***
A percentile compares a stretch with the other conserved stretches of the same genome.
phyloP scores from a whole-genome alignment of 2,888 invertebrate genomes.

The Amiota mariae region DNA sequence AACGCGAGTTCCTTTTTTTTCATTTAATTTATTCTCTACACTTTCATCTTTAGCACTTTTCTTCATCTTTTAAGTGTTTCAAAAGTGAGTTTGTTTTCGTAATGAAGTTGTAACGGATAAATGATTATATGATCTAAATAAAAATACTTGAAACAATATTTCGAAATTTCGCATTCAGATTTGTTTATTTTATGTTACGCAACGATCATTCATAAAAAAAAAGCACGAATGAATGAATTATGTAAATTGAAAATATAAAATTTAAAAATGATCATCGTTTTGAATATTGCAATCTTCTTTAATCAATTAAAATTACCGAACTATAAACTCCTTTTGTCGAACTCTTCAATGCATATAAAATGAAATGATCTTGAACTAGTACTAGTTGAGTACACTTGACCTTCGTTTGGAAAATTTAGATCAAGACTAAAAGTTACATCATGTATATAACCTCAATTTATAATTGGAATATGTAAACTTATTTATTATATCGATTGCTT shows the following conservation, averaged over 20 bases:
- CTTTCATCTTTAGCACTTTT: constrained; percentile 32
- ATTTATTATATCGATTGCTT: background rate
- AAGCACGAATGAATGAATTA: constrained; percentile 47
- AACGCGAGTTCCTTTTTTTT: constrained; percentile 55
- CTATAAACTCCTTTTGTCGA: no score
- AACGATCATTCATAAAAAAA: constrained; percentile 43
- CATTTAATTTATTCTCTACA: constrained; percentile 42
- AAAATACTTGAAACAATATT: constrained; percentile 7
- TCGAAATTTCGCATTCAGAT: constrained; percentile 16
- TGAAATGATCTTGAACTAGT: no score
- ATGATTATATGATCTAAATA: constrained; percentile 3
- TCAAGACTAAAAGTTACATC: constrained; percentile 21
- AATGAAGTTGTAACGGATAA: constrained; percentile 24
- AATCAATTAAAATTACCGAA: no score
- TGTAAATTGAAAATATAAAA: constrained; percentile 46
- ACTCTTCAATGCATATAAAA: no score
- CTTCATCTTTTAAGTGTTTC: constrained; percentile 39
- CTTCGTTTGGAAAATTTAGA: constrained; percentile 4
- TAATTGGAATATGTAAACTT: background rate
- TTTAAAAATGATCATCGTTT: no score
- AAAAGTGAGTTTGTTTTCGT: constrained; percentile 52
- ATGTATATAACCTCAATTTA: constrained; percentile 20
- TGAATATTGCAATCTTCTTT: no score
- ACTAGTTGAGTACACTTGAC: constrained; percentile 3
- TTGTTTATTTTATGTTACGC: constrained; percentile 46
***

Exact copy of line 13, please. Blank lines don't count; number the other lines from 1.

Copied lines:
- TGAAATGATCTTGAACTAGT: no score